MD: I agree to an extent. There is a certain amount of nuance that has been sanded down here, though I don’t know how that could be avoided with the sheer amount of work on view. But there is something beautiful about being able to take in all the abstract works for their formal innovations all at once. I found the three sections devoted exclusively to 20th-century artworks to be overwhelming. Each artist is represented by one work with a wall of text, and by my estimate there must be at least 150 works in those sections in total. Pedrosa has called this portion of the Biennale, which tells the story of global modernism with a focus on the Global South, “an essay, a draft, a speculative curatorial exercise that seeks to question the boundaries and definitions of modernism.”

The abstraction section is overloaded with paintings, which is actually pretty interesting because it flattens geography and time. Modernism, as defined by MoMA and its first director, Alfred H. Barr, was a relatively linear progression of movements. Pedrosa is suggesting that we can’t think about modernism linearly—which also reflects the ways many of the Native and First Nations artists here think about time. To me, he’s rendering the European avant-gardes and manifestos that define the first half of the 20th century as inconsequential.

It’s also worth noting that abstraction wasn’t invented at the turn of the last century. It has a long history throughout the course of humanity, particularly in the Global South and among Indigenous peoples. In many ways, we are being asked to look at the work of artists who are under-recognized internationally on their own terms. To understand what is going on here, you have to broaden your point of view, to think in ways you likely haven’t thought before. That’s a fascinating challenge, and in my mind what a great exhibition of art should do. 

AG: Forgive me for invoking one biennial to discuss another here, but I wonder if the best way to describe this Biennale is by using the terminology provided by Meg Onli and Chrissie Iles for their current Whitney Biennial, which they called a “dissonant chorus.” That, to me, is how this Biennale reads as well. It’s a mixture of unlike individuals working in unlike styles, and if it all comes off a bit inharmonious, that may be intentional. I can’t say it totally works for me, but I admire the ambition.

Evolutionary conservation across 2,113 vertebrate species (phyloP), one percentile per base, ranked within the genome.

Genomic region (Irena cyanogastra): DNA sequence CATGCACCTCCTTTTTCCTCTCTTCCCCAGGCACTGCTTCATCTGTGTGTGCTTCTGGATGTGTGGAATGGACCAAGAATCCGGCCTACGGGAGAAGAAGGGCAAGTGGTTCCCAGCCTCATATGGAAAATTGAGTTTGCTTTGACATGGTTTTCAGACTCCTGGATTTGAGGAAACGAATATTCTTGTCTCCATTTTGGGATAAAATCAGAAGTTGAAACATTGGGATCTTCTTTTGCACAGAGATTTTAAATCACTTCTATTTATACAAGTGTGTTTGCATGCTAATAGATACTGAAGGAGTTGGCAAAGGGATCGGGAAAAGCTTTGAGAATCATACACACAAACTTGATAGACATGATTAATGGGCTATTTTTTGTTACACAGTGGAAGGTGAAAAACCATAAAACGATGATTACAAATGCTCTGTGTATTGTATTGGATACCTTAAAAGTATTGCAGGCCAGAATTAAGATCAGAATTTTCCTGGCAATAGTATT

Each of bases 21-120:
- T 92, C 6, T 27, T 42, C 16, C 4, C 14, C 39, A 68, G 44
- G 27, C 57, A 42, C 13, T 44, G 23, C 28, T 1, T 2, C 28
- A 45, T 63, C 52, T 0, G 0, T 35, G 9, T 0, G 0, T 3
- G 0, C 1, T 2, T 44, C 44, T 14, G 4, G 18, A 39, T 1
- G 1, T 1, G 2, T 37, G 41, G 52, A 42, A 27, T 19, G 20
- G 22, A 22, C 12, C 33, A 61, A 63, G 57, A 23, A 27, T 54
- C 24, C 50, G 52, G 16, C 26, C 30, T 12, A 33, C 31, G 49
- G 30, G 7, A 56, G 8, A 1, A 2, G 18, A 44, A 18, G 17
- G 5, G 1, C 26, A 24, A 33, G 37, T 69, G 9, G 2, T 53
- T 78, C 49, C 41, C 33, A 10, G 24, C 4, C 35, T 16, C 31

MD: Oh, for sure. This edition is nothing if not ambitious. First, there’s the sheer number of artists selected: 331, to be exact. That’s over 100 more artists than the 2022 edition, and nearly four times as many as the 2019 edition. More than half are dead. Even in a moment in the art world that is exceedingly pushing to correct and expand the canon through “rediscoveries” of art historical import, this show is a tough sell. 

There’s a precedent for all this: the 2015 and 2022 Biennales, by Okwui Enwezor and Cecilia Alemani, respectively, both contained a lot of artists who were neither white nor male, and also a lot who weren’t straight. But here, queer artists, Indigenous artists, artists from the Global South, and artists who have migrated, whether voluntarily or by force, account for almost the entire artist list.